The CLT Network
What is a Community Land Trust?
Community Land Trusts (CLTs) are set up and run by ordinary people to develop and manage affordable homes and other community assets. They act as long-term stewards of housing, ensuring that it remains genuinely affordable, based on local earnings, not just now but for the foreseeable future. The criteria are defined by statute in the Housing and Regeneration Act 2008.
CLTs must be set up to benefit a defined community—in our case Bradwell.
They must not be for private profit. They are expected to make a surplus as a community business, but this surplus must be used to benefit the community.
Local people living and working in the community have the right to become members, and the membership controls the CLT. This is usually through the election of a management board.
Bradwell CLT was founded specifically to address local affordable housing needs by taking ownership, on behalf of the village, of the affordable rental properties in the Bradwell Springs development and has gone on to be involved in other affordable housing projects. However, the role of a CLT isn’t confined to housing. Other activities undertaken by CLTs have included land for local food production, from allotments to community-owned farms; community shops and pubs; and local workspaces.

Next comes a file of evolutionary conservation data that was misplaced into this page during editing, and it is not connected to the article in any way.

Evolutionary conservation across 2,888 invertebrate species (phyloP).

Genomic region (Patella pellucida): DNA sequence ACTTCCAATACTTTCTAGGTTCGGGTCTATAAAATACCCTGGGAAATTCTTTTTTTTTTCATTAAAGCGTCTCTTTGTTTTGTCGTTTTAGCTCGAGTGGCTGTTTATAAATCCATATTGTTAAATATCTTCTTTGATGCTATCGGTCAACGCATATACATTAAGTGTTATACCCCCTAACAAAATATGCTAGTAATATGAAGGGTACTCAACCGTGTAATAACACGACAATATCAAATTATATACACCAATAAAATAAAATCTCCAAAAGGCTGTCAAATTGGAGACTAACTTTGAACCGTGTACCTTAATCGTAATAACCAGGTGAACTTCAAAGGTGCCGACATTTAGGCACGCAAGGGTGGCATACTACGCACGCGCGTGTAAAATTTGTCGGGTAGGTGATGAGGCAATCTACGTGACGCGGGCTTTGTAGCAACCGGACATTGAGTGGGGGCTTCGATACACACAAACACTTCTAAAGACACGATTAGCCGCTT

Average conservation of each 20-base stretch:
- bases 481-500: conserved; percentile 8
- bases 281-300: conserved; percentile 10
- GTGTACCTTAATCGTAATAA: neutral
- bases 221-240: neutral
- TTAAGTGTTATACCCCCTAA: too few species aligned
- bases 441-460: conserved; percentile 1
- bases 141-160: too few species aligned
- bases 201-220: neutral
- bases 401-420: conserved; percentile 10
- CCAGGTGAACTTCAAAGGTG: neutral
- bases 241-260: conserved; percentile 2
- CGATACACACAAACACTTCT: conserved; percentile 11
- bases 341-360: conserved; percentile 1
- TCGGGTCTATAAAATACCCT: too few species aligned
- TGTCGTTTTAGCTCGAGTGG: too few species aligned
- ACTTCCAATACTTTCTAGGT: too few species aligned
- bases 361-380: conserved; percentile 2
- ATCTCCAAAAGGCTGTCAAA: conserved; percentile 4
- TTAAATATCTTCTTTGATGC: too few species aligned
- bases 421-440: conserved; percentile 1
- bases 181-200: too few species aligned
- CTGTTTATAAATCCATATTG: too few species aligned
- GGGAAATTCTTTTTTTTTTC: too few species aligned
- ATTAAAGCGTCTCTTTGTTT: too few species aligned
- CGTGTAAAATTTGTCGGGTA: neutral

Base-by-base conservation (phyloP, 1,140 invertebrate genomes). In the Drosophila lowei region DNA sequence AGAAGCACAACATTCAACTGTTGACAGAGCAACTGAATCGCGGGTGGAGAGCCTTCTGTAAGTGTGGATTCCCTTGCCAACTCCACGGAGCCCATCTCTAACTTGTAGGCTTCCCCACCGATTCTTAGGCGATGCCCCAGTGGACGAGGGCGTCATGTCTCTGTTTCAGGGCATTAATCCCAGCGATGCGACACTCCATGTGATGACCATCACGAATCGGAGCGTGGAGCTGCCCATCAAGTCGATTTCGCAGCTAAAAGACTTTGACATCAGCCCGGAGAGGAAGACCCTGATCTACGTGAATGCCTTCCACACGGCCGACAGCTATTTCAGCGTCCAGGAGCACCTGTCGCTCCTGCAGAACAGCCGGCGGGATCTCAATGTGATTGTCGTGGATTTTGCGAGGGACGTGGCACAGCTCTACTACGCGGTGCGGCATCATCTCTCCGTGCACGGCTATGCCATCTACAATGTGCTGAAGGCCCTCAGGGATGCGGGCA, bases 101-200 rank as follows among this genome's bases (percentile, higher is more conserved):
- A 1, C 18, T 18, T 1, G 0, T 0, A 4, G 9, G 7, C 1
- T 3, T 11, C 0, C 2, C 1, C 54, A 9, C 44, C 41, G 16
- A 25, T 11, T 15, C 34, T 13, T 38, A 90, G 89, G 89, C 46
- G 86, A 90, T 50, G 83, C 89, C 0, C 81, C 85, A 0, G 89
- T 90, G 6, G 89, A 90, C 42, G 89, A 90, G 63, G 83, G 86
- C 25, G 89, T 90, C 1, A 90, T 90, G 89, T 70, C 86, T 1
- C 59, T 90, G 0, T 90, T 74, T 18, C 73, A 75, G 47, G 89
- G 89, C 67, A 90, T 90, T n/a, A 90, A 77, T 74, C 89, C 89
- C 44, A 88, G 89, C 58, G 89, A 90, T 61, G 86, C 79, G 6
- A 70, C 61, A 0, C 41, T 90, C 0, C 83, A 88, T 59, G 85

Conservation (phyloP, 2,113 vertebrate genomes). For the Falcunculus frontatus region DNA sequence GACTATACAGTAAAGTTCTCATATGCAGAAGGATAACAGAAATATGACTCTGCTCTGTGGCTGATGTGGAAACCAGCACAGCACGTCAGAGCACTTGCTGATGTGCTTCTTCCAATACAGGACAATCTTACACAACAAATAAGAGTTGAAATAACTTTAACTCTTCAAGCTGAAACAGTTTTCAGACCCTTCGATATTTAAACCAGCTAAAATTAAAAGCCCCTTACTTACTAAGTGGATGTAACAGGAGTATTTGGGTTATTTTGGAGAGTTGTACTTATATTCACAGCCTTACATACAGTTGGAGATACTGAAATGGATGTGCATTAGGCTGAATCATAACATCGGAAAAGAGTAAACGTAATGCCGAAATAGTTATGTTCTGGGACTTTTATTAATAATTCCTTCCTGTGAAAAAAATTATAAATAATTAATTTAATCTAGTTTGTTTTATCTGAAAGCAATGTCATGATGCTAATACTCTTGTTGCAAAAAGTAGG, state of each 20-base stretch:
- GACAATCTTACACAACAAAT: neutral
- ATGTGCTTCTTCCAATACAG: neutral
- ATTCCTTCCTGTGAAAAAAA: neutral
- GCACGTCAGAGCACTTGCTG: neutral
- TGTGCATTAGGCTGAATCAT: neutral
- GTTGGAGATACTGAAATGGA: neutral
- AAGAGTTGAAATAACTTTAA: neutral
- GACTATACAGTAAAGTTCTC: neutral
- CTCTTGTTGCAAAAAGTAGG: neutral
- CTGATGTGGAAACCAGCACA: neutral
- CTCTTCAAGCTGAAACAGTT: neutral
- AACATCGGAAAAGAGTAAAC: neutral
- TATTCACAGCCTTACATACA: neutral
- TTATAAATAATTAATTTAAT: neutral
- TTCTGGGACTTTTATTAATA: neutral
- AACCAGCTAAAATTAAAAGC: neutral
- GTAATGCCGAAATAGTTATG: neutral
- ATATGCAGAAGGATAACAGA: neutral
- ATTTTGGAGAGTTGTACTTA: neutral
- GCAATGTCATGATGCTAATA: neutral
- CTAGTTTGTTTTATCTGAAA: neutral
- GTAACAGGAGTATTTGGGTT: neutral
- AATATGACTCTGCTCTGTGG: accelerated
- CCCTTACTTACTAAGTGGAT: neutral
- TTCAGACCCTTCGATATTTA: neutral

Community Land Trusts were first developed in the USA, inspired by the Civil Rights movement. They took off in the USA in the 1990s, and the largest American CLT owns over 2000 houses. The movement sprang up in the UK in the 2000s, and in 2010 the National CLT Network was established to support Community Land Trusts. There are now over 300 CLTs in England and Wales, with over 17,000 members. More than 900 CLT homes have been built to date, and there are over 16,000 community-led homes in the pipeline.
Rural Community Land Trusts are perhaps the “classic case” for CLT development – village communities and market towns taking the initiative to develop new homes and services for their area. Responding to a loss of services or high house prices, or seeking a more sustainable outlook for their community, under pressure from second homes and holiday lets, these CLTs demonstrate what can happen when communities take control of their own future.
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